Here are some of my favorite quotes from Matched WARNING some quotes contain spoilers so if you want to read the book and be surprised, don’t read the quotes below!!!
“What is the point of having something lovely if you never share it?”
-Cassia Reyes

“How can we appreciate anything fully when overwhelmed with so much?”

“Why are some things easier to write than say?”

“It is strange how we hold onto the pieces of the past while we wait for our futures.”

“Our time together feels like a storm, like wild wind and rain, like something too big to handle but too powerful to escape. It blows around me and makes me know that I am alive, alive, alive. There are moments of calm and pause as there are in every storm, and moments when our words fork lightning at least for each other.”

“I am too fragile. I am trapped in glass and I want to break out and breathe deeply but I’m too afraid that it will hurt.”

“This is a difficult balance, telling the truth: how much to share, how much to keep, which truths will wound but not ruin, which will cut too deep to heal.”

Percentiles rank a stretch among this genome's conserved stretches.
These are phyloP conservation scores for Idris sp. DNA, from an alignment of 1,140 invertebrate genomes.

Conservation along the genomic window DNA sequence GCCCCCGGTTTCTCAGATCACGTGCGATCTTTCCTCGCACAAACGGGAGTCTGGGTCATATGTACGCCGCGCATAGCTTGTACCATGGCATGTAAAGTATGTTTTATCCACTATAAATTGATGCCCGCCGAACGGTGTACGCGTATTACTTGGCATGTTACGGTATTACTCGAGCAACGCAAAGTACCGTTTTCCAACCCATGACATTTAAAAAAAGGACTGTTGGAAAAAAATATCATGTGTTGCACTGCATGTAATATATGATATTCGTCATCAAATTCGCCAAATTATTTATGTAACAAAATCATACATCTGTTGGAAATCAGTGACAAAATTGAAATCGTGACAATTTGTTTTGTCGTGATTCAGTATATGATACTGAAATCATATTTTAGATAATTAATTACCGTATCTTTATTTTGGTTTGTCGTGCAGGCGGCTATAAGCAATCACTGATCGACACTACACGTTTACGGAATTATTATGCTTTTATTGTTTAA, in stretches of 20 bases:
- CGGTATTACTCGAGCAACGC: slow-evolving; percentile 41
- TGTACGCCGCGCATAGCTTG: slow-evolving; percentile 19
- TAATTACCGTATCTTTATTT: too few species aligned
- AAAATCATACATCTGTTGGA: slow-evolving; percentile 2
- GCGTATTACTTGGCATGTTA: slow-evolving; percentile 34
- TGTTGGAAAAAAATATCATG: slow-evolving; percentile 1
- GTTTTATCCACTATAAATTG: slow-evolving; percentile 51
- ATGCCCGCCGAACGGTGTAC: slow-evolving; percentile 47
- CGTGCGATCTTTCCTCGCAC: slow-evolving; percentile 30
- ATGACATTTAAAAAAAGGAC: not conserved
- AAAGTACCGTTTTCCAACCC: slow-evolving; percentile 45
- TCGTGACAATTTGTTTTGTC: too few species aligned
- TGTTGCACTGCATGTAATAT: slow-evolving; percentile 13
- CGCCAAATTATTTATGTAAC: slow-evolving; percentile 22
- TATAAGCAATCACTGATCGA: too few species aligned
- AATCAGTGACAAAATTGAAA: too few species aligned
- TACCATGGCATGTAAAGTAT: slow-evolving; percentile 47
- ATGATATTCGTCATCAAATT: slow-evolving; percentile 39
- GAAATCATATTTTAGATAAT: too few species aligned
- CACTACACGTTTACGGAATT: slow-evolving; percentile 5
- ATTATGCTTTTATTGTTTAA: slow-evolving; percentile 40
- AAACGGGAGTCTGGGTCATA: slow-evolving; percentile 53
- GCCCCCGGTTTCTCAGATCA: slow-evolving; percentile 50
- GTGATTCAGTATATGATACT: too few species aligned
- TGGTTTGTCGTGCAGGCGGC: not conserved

“Cassia. I know which life is my real life now. No matter what happens. It’s the one with you. For some reason, knowing that even one person knows my story makes things different. Maybe it’s like the poem says. Maybe this is my way of not going gentle. I love you.”
-Ky Markham

“The darkness behind doesn’t worry me, neither do the stars ahead. I think of how perhaps the best way to fly would be with hands full of earth so you always remember where you came from, how hard walking could sometimes be.”

“Now that I’ve found the way to fly, which direction should I go into the night? My wings aren’t white or feathered, they’re green, made of green silk, which shudders in the wind and bends when I movefirst in a circle, then in a line, finally in a shape of my own invention. The black behind me doesn’t worry me, neither do the stars ahead.”

“Do not go gentle into that good night.
Old age should burn and rave at close of day
Rage, rage, against the dying of the light.
Though wise men at their end know dark is right,
Because their words had forked no lightning they
Do not go gentle into that good night.”
-Dylan Thomas, 1914-1953

“they were too much to carry
So I left them behind
For a new life, in a new place
But no one forgot who I was
I didn’t
And neither did the people who watch
They watched for years
They watch now.”

“My birthday began with the water